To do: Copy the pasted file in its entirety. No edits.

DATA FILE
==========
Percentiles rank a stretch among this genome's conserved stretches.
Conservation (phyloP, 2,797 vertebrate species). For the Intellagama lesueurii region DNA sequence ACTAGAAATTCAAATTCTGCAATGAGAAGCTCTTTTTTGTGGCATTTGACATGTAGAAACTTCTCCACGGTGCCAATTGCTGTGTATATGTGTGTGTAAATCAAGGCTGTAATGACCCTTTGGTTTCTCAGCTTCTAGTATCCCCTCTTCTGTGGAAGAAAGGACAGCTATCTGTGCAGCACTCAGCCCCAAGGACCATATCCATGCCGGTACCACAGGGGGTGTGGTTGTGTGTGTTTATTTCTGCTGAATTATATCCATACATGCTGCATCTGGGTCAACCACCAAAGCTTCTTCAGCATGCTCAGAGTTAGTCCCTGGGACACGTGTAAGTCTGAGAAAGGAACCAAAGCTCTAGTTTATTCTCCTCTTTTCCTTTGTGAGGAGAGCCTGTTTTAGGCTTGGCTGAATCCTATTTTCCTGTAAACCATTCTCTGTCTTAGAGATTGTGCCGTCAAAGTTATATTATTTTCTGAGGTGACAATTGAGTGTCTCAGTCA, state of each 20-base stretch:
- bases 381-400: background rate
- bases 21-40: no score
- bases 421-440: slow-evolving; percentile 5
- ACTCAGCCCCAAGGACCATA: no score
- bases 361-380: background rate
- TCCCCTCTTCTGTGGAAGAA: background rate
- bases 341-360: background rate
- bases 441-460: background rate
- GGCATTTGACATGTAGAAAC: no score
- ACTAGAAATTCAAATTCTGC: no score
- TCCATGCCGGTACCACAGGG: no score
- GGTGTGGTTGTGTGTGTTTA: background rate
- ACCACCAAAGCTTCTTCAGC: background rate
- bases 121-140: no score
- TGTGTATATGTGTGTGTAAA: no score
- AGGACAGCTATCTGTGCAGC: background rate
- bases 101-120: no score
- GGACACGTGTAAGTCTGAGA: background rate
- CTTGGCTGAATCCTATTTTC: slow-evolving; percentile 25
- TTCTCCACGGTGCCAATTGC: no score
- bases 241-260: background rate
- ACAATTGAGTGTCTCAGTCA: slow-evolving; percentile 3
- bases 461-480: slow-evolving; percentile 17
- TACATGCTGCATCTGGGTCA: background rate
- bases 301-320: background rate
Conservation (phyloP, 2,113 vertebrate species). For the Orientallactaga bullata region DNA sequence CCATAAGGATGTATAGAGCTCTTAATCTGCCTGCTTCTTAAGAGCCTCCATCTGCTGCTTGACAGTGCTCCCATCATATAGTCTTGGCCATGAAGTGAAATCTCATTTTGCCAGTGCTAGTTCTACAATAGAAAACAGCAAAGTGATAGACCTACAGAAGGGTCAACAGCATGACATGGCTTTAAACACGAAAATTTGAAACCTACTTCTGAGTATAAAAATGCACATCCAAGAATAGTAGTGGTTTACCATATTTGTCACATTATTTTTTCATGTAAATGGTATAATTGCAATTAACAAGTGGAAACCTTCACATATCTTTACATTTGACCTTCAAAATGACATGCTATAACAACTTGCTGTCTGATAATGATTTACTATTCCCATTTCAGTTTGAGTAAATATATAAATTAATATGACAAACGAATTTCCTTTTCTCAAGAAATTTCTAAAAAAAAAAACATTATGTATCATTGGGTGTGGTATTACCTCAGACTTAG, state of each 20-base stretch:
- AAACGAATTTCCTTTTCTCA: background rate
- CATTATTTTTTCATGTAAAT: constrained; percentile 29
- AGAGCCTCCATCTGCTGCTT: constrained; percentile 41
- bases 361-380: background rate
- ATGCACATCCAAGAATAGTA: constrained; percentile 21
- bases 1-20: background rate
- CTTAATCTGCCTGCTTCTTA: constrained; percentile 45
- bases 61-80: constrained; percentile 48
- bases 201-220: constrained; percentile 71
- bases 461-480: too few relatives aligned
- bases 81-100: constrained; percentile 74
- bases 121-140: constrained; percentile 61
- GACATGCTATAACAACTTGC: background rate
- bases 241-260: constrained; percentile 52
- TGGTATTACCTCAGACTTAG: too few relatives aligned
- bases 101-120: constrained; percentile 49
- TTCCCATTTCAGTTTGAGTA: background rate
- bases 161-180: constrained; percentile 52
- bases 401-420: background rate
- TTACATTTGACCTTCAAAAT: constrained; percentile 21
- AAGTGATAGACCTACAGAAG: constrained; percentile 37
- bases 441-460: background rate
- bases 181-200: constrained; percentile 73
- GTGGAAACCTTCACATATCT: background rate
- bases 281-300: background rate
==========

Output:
Percentiles rank a stretch among this genome's conserved stretches.
Conservation (phyloP, 2,797 vertebrate species). For the Intellagama lesueurii region DNA sequence ACTAGAAATTCAAATTCTGCAATGAGAAGCTCTTTTTTGTGGCATTTGACATGTAGAAACTTCTCCACGGTGCCAATTGCTGTGTATATGTGTGTGTAAATCAAGGCTGTAATGACCCTTTGGTTTCTCAGCTTCTAGTATCCCCTCTTCTGTGGAAGAAAGGACAGCTATCTGTGCAGCACTCAGCCCCAAGGACCATATCCATGCCGGTACCACAGGGGGTGTGGTTGTGTGTGTTTATTTCTGCTGAATTATATCCATACATGCTGCATCTGGGTCAACCACCAAAGCTTCTTCAGCATGCTCAGAGTTAGTCCCTGGGACACGTGTAAGTCTGAGAAAGGAACCAAAGCTCTAGTTTATTCTCCTCTTTTCCTTTGTGAGGAGAGCCTGTTTTAGGCTTGGCTGAATCCTATTTTCCTGTAAACCATTCTCTGTCTTAGAGATTGTGCCGTCAAAGTTATATTATTTTCTGAGGTGACAATTGAGTGTCTCAGTCA, state of each 20-base stretch:
- bases 381-400: background rate
- bases 21-40: no score
- bases 421-440: slow-evolving; percentile 5
- ACTCAGCCCCAAGGACCATA: no score
- bases 361-380: background rate
- TCCCCTCTTCTGTGGAAGAA: background rate
- bases 341-360: background rate
- bases 441-460: background rate
- GGCATTTGACATGTAGAAAC: no score
- ACTAGAAATTCAAATTCTGC: no score
- TCCATGCCGGTACCACAGGG: no score
- GGTGTGGTTGTGTGTGTTTA: background rate
- ACCACCAAAGCTTCTTCAGC: background rate
- bases 121-140: no score
- TGTGTATATGTGTGTGTAAA: no score
- AGGACAGCTATCTGTGCAGC: background rate
- bases 101-120: no score
- GGACACGTGTAAGTCTGAGA: background rate
- CTTGGCTGAATCCTATTTTC: slow-evolving; percentile 25
- TTCTCCACGGTGCCAATTGC: no score
- bases 241-260: background rate
- ACAATTGAGTGTCTCAGTCA: slow-evolving; percentile 3
- bases 461-480: slow-evolving; percentile 17
- TACATGCTGCATCTGGGTCA: background rate
- bases 301-320: background rate
Conservation (phyloP, 2,113 vertebrate species). For the Orientallactaga bullata region DNA sequence CCATAAGGATGTATAGAGCTCTTAATCTGCCTGCTTCTTAAGAGCCTCCATCTGCTGCTTGACAGTGCTCCCATCATATAGTCTTGGCCATGAAGTGAAATCTCATTTTGCCAGTGCTAGTTCTACAATAGAAAACAGCAAAGTGATAGACCTACAGAAGGGTCAACAGCATGACATGGCTTTAAACACGAAAATTTGAAACCTACTTCTGAGTATAAAAATGCACATCCAAGAATAGTAGTGGTTTACCATATTTGTCACATTATTTTTTCATGTAAATGGTATAATTGCAATTAACAAGTGGAAACCTTCACATATCTTTACATTTGACCTTCAAAATGACATGCTATAACAACTTGCTGTCTGATAATGATTTACTATTCCCATTTCAGTTTGAGTAAATATATAAATTAATATGACAAACGAATTTCCTTTTCTCAAGAAATTTCTAAAAAAAAAAACATTATGTATCATTGGGTGTGGTATTACCTCAGACTTAG, state of each 20-base stretch:
- AAACGAATTTCCTTTTCTCA: background rate
- CATTATTTTTTCATGTAAAT: constrained; percentile 29
- AGAGCCTCCATCTGCTGCTT: constrained; percentile 41
- bases 361-380: background rate
- ATGCACATCCAAGAATAGTA: constrained; percentile 21
- bases 1-20: background rate
- CTTAATCTGCCTGCTTCTTA: constrained; percentile 45
- bases 61-80: constrained; percentile 48
- bases 201-220: constrained; percentile 71
- bases 461-480: too few relatives aligned
- bases 81-100: constrained; percentile 74
- bases 121-140: constrained; percentile 61
- GACATGCTATAACAACTTGC: background rate
- bases 241-260: constrained; percentile 52
- TGGTATTACCTCAGACTTAG: too few relatives aligned
- bases 101-120: constrained; percentile 49
- TTCCCATTTCAGTTTGAGTA: background rate
- bases 161-180: constrained; percentile 52
- bases 401-420: background rate
- TTACATTTGACCTTCAAAAT: constrained; percentile 21
- AAGTGATAGACCTACAGAAG: constrained; percentile 37
- bases 441-460: background rate
- bases 181-200: constrained; percentile 73
- GTGGAAACCTTCACATATCT: background rate
- bases 281-300: background rate